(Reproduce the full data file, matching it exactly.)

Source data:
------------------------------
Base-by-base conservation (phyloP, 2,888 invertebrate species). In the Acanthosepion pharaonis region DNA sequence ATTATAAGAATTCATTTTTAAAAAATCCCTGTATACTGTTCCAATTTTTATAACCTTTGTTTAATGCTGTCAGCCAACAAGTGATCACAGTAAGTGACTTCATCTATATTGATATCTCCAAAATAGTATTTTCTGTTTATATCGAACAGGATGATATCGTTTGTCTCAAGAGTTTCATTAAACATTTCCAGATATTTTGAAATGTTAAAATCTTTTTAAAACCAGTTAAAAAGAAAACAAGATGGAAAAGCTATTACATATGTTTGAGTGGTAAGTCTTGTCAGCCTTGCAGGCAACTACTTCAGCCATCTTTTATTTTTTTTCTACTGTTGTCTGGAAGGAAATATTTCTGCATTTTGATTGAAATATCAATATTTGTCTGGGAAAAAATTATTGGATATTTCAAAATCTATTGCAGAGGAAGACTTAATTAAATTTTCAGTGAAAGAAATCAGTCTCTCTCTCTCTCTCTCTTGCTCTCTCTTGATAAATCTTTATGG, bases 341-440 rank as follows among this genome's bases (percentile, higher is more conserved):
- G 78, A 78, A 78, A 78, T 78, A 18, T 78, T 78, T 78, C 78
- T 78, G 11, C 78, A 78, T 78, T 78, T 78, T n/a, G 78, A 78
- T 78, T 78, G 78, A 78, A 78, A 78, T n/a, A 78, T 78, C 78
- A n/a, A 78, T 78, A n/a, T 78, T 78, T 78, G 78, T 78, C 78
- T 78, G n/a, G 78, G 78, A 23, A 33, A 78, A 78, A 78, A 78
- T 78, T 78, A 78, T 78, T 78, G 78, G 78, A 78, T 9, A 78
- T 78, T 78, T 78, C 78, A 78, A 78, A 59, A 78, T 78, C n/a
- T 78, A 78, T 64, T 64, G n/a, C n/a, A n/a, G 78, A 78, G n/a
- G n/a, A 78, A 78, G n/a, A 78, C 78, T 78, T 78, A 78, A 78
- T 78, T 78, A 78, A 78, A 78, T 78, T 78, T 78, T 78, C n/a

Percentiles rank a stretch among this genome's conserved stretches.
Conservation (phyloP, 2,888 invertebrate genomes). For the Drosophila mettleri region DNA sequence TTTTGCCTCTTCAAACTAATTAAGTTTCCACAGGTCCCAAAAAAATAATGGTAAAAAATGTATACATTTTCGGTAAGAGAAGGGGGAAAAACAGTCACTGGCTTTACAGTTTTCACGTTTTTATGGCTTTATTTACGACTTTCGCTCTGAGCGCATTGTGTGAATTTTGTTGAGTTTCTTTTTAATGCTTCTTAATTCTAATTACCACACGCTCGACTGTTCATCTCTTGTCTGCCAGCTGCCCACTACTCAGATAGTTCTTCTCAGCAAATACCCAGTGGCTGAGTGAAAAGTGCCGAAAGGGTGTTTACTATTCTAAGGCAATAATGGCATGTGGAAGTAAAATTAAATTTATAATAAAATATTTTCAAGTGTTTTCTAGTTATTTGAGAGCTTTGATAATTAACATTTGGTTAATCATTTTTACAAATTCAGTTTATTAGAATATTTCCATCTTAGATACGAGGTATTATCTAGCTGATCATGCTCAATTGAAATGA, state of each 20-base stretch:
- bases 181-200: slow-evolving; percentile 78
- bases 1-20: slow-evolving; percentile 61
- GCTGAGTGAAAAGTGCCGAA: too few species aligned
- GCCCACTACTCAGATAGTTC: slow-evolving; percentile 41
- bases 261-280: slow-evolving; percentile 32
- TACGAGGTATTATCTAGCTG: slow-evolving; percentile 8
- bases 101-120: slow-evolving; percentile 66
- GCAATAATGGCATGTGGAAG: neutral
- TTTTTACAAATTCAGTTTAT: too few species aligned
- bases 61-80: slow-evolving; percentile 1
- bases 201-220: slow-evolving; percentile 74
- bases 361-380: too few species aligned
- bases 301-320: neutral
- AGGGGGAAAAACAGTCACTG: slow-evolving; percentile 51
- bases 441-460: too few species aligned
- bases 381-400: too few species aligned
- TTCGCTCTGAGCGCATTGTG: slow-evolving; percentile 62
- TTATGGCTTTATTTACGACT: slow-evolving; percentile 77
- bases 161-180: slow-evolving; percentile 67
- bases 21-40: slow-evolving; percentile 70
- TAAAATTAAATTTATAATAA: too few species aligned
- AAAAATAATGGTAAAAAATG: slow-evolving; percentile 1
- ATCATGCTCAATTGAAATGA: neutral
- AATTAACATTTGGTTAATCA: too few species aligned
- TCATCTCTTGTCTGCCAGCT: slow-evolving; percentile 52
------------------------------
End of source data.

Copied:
Base-by-base conservation (phyloP, 2,888 invertebrate species). In the Acanthosepion pharaonis region DNA sequence ATTATAAGAATTCATTTTTAAAAAATCCCTGTATACTGTTCCAATTTTTATAACCTTTGTTTAATGCTGTCAGCCAACAAGTGATCACAGTAAGTGACTTCATCTATATTGATATCTCCAAAATAGTATTTTCTGTTTATATCGAACAGGATGATATCGTTTGTCTCAAGAGTTTCATTAAACATTTCCAGATATTTTGAAATGTTAAAATCTTTTTAAAACCAGTTAAAAAGAAAACAAGATGGAAAAGCTATTACATATGTTTGAGTGGTAAGTCTTGTCAGCCTTGCAGGCAACTACTTCAGCCATCTTTTATTTTTTTTCTACTGTTGTCTGGAAGGAAATATTTCTGCATTTTGATTGAAATATCAATATTTGTCTGGGAAAAAATTATTGGATATTTCAAAATCTATTGCAGAGGAAGACTTAATTAAATTTTCAGTGAAAGAAATCAGTCTCTCTCTCTCTCTCTCTTGCTCTCTCTTGATAAATCTTTATGG, bases 341-440 rank as follows among this genome's bases (percentile, higher is more conserved):
- G 78, A 78, A 78, A 78, T 78, A 18, T 78, T 78, T 78, C 78
- T 78, G 11, C 78, A 78, T 78, T 78, T 78, T n/a, G 78, A 78
- T 78, T 78, G 78, A 78, A 78, A 78, T n/a, A 78, T 78, C 78
- A n/a, A 78, T 78, A n/a, T 78, T 78, T 78, G 78, T 78, C 78
- T 78, G n/a, G 78, G 78, A 23, A 33, A 78, A 78, A 78, A 78
- T 78, T 78, A 78, T 78, T 78, G 78, G 78, A 78, T 9, A 78
- T 78, T 78, T 78, C 78, A 78, A 78, A 59, A 78, T 78, C n/a
- T 78, A 78, T 64, T 64, G n/a, C n/a, A n/a, G 78, A 78, G n/a
- G n/a, A 78, A 78, G n/a, A 78, C 78, T 78, T 78, A 78, A 78
- T 78, T 78, A 78, A 78, A 78, T 78, T 78, T 78, T 78, C n/a

Percentiles rank a stretch among this genome's conserved stretches.
Conservation (phyloP, 2,888 invertebrate genomes). For the Drosophila mettleri region DNA sequence TTTTGCCTCTTCAAACTAATTAAGTTTCCACAGGTCCCAAAAAAATAATGGTAAAAAATGTATACATTTTCGGTAAGAGAAGGGGGAAAAACAGTCACTGGCTTTACAGTTTTCACGTTTTTATGGCTTTATTTACGACTTTCGCTCTGAGCGCATTGTGTGAATTTTGTTGAGTTTCTTTTTAATGCTTCTTAATTCTAATTACCACACGCTCGACTGTTCATCTCTTGTCTGCCAGCTGCCCACTACTCAGATAGTTCTTCTCAGCAAATACCCAGTGGCTGAGTGAAAAGTGCCGAAAGGGTGTTTACTATTCTAAGGCAATAATGGCATGTGGAAGTAAAATTAAATTTATAATAAAATATTTTCAAGTGTTTTCTAGTTATTTGAGAGCTTTGATAATTAACATTTGGTTAATCATTTTTACAAATTCAGTTTATTAGAATATTTCCATCTTAGATACGAGGTATTATCTAGCTGATCATGCTCAATTGAAATGA, state of each 20-base stretch:
- bases 181-200: slow-evolving; percentile 78
- bases 1-20: slow-evolving; percentile 61
- GCTGAGTGAAAAGTGCCGAA: too few species aligned
- GCCCACTACTCAGATAGTTC: slow-evolving; percentile 41
- bases 261-280: slow-evolving; percentile 32
- TACGAGGTATTATCTAGCTG: slow-evolving; percentile 8
- bases 101-120: slow-evolving; percentile 66
- GCAATAATGGCATGTGGAAG: neutral
- TTTTTACAAATTCAGTTTAT: too few species aligned
- bases 61-80: slow-evolving; percentile 1
- bases 201-220: slow-evolving; percentile 74
- bases 361-380: too few species aligned
- bases 301-320: neutral
- AGGGGGAAAAACAGTCACTG: slow-evolving; percentile 51
- bases 441-460: too few species aligned
- bases 381-400: too few species aligned
- TTCGCTCTGAGCGCATTGTG: slow-evolving; percentile 62
- TTATGGCTTTATTTACGACT: slow-evolving; percentile 77
- bases 161-180: slow-evolving; percentile 67
- bases 21-40: slow-evolving; percentile 70
- TAAAATTAAATTTATAATAA: too few species aligned
- AAAAATAATGGTAAAAAATG: slow-evolving; percentile 1
- ATCATGCTCAATTGAAATGA: neutral
- AATTAACATTTGGTTAATCA: too few species aligned
- TCATCTCTTGTCTGCCAGCT: slow-evolving; percentile 52